Worm composting, also called vermiculture, is nature's way of recycling. Rotting food, like fruits and vegetables, as well as shredded paper and cardboard, can be combined with organic soil and worms for worm composting. Composting with worms creates a nutrient rich humus that can be mixed into garden soil and used as a self-fertilizing topsoil.
Prepare your composting bin according to manufacturer's instructions, or just dig a hole. You may wish to line the hole with landscaping fabric to keep the compost separate from the garden soil.
Place a layer of damp newspaper or corrugated cardboard in your compost, followed by a layer of green waste, like food scraps and then a layer of organic gardening soil.
Continue layering until you've run out of green waste or you reach the top of your compost pile. The top layer should be soil, so as not to attract fruit flies or vermin and to keep foul odors from escaping.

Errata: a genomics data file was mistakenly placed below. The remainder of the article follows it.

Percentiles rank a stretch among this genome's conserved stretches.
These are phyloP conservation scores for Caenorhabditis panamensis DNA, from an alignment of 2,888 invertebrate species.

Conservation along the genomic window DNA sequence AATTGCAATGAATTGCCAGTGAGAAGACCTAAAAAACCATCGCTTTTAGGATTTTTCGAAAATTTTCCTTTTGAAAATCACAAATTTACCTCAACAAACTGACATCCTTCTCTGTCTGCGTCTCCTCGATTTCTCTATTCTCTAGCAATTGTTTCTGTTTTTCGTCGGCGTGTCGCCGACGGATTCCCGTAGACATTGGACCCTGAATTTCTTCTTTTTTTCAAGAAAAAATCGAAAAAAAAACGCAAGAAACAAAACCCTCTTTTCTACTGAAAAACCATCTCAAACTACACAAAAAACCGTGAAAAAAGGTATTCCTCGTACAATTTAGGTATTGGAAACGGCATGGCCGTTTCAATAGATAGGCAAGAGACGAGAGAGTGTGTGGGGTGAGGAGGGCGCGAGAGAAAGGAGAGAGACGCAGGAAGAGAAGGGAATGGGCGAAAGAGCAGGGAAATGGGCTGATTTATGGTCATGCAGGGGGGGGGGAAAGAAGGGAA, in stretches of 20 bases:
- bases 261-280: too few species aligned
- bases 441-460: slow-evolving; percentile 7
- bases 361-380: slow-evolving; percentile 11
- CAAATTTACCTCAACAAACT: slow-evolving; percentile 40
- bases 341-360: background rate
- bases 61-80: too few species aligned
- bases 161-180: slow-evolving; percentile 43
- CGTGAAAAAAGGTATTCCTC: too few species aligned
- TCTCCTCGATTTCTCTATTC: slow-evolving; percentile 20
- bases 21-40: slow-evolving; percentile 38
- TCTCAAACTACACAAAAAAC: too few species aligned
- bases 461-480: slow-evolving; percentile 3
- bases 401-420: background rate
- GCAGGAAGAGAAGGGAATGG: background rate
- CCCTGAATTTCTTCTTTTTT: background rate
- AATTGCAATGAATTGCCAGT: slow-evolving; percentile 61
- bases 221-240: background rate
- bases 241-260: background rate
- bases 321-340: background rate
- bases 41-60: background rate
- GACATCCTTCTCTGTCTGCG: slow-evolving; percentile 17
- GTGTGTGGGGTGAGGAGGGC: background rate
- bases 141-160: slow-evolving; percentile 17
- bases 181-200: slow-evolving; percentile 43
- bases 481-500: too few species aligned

Allow the compost to mature for two weeks, so that bacteria and microbes can grow, then add composting worms, like night crawlers or red wigglers. Spray the compost pile lightly before adding worms, then pour them right on top.
Stir the compost pile after a month or so, so that the outside of the pile is now on the inside, where it's warmer. Add a fresh layer of organic soil over the top again and let it continue to cure.
Sift the contents of the compost pile after another month or so, using a wire mesh screen. Allow the worm castings and smaller worms to fall through the mesh and into a bucket or wheelbarrow for distribution in your garden. The pieces that haven't been composted yet can be returned to the pile.